David Sereda: Beyond Convention
By Bill Moore
David Sereda has had meditation-induced ecstatic experiences, planted more than one millions trees, tried to raise $10 million for an experimental aneutronic fusion reactor, and once witnessed, along with dozens of others, a silver metallic UFO hovering over Berkeley, California.
In short, the 44 year-old Sereda is just about as unconventional as they come, but there is, to quote Shakespeare, a method to his madness: to help the world beyond its dependence on polluting, finite fossil fuels.
Sereda recently appeared on Coast to Coast AM with Robert Plarr, the driving force behind the Angel's Nest sustainable habitat project in Taos, New Mexico. They were talking with program host George Noory about energy technology from hydrogen to helium 3 to electric vehicles. I had met Plarr's partner, Victoria in Torrance, California last January where she introduced a video that Sereda had shot about their 9,000 square feet, wind-solar-hydrogen-powered home, which purifies its own water, grows its own tropical fruits in winter, and makes enough fuel to propel a stretch Hummer limo.
When Sereda mentioned that he knew and admired the efforts of Don't Crush.com co-founder Paul Scott, I decided I'd ask Sereda to talk to EV World about his experiences and his aspirations as an advocate for a more sustainable future for the planet.
But let me warn you, if you're a skeptic who thinks yoga is bunk and UFOs are myth, you'll probably want to pass up this particular interview, especially if you doubt the sanity of anyone proposing that we strip-mine the moon for Helium 3 to fuel virtually radiation-free fusion reactors here on Earth, as well as spaceships.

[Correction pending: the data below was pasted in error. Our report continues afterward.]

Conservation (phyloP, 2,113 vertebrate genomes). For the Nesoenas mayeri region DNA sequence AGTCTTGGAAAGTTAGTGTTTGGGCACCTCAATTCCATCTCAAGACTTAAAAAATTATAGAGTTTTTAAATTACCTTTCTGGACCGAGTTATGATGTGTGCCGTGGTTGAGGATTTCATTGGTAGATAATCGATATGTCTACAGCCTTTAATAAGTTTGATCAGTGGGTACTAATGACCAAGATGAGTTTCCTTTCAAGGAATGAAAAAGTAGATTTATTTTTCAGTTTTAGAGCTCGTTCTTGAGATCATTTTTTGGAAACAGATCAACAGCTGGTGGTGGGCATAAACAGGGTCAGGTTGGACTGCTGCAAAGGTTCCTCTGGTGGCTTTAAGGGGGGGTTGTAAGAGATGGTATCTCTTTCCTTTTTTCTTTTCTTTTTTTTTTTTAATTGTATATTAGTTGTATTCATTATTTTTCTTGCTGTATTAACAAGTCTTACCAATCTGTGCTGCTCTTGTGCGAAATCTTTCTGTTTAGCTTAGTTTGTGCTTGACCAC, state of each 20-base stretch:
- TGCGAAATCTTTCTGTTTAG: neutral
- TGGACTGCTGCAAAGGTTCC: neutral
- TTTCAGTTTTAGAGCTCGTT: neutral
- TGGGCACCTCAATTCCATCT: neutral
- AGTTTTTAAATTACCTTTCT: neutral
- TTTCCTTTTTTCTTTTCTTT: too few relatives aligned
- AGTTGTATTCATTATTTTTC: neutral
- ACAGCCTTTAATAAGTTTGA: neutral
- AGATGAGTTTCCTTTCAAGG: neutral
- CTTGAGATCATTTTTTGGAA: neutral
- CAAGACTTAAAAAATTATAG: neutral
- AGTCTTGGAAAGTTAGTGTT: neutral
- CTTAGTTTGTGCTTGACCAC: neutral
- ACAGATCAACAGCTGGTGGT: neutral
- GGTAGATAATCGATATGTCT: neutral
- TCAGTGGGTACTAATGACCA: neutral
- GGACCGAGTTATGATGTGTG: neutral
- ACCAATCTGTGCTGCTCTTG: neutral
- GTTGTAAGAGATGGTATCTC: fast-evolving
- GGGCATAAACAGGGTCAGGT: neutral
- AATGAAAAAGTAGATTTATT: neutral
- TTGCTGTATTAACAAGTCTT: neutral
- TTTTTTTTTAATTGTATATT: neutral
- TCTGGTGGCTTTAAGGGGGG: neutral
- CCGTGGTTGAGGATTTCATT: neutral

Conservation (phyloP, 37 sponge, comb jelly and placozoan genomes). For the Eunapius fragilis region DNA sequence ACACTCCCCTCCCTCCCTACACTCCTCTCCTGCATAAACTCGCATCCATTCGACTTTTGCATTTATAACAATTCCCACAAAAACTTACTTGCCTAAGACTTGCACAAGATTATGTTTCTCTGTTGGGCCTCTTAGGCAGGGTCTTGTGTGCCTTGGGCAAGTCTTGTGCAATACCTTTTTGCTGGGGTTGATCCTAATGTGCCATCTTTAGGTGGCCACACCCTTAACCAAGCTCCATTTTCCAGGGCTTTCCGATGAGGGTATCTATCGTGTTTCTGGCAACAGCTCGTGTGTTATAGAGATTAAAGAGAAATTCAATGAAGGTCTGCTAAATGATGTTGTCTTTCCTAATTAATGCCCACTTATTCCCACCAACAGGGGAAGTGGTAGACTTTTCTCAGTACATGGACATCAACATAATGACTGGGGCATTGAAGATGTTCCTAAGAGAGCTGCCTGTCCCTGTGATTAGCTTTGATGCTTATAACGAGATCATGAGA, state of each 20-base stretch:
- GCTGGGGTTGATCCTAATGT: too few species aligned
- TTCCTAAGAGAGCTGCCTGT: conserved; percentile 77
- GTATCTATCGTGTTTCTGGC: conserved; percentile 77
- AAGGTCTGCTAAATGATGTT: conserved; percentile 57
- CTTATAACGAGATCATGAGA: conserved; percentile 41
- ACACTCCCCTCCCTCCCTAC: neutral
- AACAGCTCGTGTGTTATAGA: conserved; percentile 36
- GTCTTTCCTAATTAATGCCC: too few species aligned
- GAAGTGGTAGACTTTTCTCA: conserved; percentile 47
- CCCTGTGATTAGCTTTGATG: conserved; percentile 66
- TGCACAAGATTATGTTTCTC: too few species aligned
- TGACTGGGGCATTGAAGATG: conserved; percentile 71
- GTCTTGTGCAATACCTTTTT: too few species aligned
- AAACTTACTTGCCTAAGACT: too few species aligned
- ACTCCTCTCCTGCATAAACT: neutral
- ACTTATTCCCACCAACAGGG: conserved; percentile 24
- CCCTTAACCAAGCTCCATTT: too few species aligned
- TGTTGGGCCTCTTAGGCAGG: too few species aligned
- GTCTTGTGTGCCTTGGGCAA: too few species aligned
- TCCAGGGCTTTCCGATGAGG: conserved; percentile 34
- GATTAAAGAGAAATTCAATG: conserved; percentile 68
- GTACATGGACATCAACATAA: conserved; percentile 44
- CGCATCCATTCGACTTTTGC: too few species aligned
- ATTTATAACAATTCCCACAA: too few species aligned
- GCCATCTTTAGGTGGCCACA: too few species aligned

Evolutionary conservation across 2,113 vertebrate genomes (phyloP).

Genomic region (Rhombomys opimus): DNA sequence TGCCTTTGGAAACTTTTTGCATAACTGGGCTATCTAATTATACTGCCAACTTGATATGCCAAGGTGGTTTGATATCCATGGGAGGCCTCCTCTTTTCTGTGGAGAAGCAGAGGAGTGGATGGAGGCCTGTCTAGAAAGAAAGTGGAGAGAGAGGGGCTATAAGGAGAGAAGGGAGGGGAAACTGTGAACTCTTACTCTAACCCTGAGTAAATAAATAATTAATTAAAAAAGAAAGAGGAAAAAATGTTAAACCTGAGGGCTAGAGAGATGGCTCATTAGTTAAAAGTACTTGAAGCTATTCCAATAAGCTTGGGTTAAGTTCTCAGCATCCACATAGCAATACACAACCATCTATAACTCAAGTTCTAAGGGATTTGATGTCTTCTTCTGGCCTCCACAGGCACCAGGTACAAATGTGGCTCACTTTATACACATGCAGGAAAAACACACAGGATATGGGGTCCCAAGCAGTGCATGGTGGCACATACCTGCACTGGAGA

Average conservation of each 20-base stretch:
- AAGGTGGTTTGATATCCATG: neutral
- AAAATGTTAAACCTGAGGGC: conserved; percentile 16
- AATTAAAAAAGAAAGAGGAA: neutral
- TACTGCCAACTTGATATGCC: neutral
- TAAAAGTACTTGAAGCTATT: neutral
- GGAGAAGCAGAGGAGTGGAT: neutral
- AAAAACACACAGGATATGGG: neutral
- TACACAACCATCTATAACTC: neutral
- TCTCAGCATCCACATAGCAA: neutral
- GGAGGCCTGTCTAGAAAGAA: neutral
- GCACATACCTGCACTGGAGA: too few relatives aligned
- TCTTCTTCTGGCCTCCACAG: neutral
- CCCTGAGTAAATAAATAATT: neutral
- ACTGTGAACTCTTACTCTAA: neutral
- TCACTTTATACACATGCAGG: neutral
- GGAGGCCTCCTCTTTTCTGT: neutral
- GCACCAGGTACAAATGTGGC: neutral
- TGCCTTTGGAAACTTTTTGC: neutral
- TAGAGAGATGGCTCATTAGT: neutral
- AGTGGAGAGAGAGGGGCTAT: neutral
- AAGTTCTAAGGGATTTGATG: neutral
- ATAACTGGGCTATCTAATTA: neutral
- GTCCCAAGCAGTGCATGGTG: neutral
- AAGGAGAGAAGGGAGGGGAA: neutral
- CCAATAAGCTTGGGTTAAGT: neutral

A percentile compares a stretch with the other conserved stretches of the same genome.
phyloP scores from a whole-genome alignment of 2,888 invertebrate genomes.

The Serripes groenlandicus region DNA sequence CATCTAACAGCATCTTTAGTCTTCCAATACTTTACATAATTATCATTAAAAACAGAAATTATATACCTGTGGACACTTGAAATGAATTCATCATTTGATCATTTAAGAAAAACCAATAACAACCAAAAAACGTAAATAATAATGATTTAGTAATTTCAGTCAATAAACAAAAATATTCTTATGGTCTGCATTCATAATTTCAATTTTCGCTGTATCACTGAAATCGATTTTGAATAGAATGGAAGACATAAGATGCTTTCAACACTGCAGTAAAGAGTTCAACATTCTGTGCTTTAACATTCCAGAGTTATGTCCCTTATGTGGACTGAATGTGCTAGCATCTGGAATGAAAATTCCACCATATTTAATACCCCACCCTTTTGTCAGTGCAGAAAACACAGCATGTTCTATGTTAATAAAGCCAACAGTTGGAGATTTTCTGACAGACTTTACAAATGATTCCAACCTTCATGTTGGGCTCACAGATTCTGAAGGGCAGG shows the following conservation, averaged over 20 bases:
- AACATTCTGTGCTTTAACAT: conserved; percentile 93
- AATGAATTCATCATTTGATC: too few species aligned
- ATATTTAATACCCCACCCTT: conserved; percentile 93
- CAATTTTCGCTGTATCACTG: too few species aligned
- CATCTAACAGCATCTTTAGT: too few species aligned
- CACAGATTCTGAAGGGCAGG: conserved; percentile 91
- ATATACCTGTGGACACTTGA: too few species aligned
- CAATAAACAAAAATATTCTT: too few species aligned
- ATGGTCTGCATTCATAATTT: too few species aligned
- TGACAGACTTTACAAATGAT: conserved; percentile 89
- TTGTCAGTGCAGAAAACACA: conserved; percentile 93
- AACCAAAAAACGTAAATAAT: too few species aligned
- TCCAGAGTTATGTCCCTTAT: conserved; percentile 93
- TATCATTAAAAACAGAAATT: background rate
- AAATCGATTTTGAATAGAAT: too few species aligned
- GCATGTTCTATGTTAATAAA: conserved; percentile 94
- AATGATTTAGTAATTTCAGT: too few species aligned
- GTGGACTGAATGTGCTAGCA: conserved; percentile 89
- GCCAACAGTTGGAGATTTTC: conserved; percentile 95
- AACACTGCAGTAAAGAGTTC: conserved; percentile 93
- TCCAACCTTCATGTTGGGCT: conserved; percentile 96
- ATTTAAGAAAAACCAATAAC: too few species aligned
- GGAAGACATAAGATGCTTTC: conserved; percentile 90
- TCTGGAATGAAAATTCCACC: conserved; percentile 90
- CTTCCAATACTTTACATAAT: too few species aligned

It turns out, however, that some very sane people not only think it can be done, but that it has to be done because helium 3, which is also found in abundance in the atmosphere of Jupiter, may be the fuel that will save mankind and take us to the outer reaches of the solar system, if not the stars. [See press coverage of lunar helium 3 mining proposals at University of Wisconsin Madison Fusion Technology Institute].
|Sereda's personal journey beyond the conventional began after attended a meditation workshop taught by his father, a Berkeley university professor. It was while he was meditating on campus that he had what he calls an "explosion of ecstasy".||David Sereda is author, theorist and documentary film maker|
"It started in my belly and I had to excuse myself from the meditation hall. And I went outside [where] I was just in awe of nature. A bird was walking on the grass and it tickled me because it felt as if it was walking on my body. When the wind blew through the willow trees, I started laughing because I could feel it. It was actually me, because there was this supernatural ecstasy everywhere. I could hear every blade of grass, every plant had its own sound; trees, everything. I even looked up at the sun and the sun was making this sound like this giant symphony of sound blending into this one cosmic kind of roar of ecstasy and I knew at that moment that I was one with everything.
"When it hits you on a deep level, you can actually feel the earth. I literally fell in love with the beauty of nature from that moment. You know, I always have, but this was really profound".
Inspired by the experience, he and his girl friend decided to plant fruit trees in a local city park so that birds and homeless people could have cherries and apples to eat, only to have the local authorities cut the trees down.
"That was my first experience with trying to do something transformative", he said.
Undaunted, he became a volunteer tree planter over the next 22 years, personally planting 1.3 million trees.
In 1987, he met physicist Dr. Bogdan Maglich, the discoverer of helium 3 fusion. Based on the reaction of "heavy water" and the rare helium 3 isotope, the process creates enormous amounts of energy but almost no lethal radiation. According to Sereda, a mere nine grams (0.31 ounces) of helium 3, which is non-toxic, can produce energy equivalent to 1000 barrels of crude oil.